By: Lisa Philippart
What did my client mean when she said, “I tend to be an emotional thinker”? I’m going to assume that by “emotional thinker” she meant that she tends to make sense of her experiences and makes decisions based on primarily how she feels emotionally. An intellectual thinker, however, would be more rational or analytical in the way she makes sense of her experiences and makes decisions. My client’s goal was to be more of an intellectual thinker. Here are a few suggestions I had for her that you may find helpful.
Let’s start by not making it intellectual vs. emotional. While emotions can be helpful in our thinking, the key is to listen and be aware of what our emotions are telling us. We can then use them when helpful, but not be afraid to disregard them when they are unhelpful. Likewise, analytical reasoning can be a very helpful tool in many situations, but less helpful in others. Most big decisions will require a mixture of both types of thinking since they are not mutually exclusive. The trick, of course, is to adjust the balance depending on the demands of the situation.
If you want to be a more intellectual thinker, you might want to spend more time around those analytical thinkers. It helps to be around these thinkers in person if possible, but you can “absorb” online or through video or audio as well. For example, you might look for a handful of podcasts where the host is very logical in the way he/she thinks and communicates. If you commit to listening to those for just 30 minutes a day, that critical way of thinking will eventually rub off on you.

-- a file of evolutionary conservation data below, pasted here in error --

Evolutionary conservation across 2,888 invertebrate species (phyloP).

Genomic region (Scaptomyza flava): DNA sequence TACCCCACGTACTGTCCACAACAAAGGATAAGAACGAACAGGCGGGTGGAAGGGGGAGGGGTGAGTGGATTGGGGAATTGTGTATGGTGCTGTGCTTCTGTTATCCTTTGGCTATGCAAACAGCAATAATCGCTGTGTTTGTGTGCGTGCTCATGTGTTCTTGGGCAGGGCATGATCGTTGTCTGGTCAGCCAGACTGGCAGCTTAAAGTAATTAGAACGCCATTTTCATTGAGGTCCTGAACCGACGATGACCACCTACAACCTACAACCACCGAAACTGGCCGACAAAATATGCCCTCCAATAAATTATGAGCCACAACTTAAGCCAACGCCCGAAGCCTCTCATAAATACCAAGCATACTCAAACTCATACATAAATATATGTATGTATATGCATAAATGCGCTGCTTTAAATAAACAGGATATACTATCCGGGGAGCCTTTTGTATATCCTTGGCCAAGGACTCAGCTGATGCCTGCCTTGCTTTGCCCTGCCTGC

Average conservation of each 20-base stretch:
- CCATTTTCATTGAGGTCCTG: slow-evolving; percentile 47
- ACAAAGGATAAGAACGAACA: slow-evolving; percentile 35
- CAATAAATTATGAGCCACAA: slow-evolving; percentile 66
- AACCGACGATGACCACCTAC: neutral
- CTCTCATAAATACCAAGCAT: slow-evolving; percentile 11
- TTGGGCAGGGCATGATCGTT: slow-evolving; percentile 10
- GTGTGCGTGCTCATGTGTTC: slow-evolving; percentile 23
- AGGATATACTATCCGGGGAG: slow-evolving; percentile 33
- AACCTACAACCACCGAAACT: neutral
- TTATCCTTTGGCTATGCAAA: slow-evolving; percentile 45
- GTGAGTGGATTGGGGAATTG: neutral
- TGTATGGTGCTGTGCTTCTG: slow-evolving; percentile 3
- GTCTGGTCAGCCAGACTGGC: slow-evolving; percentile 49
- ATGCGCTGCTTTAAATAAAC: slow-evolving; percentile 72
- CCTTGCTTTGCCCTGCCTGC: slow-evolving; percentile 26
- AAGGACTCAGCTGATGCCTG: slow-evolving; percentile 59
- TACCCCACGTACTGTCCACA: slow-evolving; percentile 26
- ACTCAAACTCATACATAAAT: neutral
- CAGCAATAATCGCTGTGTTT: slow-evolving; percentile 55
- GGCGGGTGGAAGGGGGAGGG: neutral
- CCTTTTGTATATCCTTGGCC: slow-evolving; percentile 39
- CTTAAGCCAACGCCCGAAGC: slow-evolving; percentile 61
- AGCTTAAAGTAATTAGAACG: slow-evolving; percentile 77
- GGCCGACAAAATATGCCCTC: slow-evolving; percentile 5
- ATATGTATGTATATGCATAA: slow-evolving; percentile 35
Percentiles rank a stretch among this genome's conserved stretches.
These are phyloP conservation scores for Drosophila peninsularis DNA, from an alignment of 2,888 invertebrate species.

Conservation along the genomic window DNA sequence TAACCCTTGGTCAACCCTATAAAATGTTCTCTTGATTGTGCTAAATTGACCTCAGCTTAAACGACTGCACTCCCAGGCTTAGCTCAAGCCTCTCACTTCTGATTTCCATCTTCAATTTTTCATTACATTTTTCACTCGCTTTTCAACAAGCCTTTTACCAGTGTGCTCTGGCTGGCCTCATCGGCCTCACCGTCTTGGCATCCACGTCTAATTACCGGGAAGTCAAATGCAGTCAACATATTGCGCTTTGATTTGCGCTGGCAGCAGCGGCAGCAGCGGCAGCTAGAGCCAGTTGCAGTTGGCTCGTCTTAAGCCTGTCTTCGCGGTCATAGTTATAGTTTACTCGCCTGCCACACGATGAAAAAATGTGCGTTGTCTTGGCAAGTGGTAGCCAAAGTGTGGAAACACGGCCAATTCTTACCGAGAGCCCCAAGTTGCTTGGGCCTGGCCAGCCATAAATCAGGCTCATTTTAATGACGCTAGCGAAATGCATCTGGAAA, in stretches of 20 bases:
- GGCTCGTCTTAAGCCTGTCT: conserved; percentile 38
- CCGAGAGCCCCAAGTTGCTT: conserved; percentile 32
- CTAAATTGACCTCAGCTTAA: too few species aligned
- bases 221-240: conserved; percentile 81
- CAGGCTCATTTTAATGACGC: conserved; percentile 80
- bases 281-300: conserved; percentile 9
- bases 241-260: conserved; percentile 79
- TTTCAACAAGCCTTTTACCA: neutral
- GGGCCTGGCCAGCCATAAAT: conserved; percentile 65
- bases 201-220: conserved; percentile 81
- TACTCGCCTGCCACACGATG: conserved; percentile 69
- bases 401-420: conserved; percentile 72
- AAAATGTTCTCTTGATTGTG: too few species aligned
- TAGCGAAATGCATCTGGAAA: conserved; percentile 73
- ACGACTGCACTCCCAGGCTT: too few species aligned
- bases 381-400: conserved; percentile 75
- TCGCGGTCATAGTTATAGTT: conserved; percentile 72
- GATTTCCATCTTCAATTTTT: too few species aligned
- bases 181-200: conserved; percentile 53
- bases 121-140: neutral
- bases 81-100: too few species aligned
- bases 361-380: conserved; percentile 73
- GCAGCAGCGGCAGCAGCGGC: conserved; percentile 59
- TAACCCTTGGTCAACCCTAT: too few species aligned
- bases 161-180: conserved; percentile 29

To think more rationally, you might try filtering your emotions through your values. When emotions lead to unhelpful decisions, it’s usually because our primary motivation is to feel better in the moment, rather than doing what will lead to our long-term best interest. In other words, problematic emotional reasoning is problematic because the behaviors it encourages don’t align with your values. What is more helpful is to filter your emotional decisions through the lens of your values. When your emotions push you in one direction, ask, “Does this behavior align with my values or go contrary to them?”
So these are some big picture suggestions. I’ve also got a handful of more specific tactical suggestions to think less emotionally and more rationally.
- Look for the evidence. Do I have real, verifiable data or experience suggesting this decision is good or bad?
- What are the pros and cons? Before making that big decision, think about both the expected benefits and the expected costs of a decision.
- Do your thinking on paper whenever possible. Doing your thinking on paper forces you to clarify thoughts and be specific.
- Schedule a time to think through a difficult problem. Don’t just do it on the fly or last minute.
- Make it a habit to always generate the best possible counterargument to any decision you are contemplating.
- Reflect on bad decisions. When a decision doesn’t turn out well, make time to compassionately reflect on how and why you made the decision and what led to the bad outcome.
By: Lisa Philippart
Licensed Professional Counselor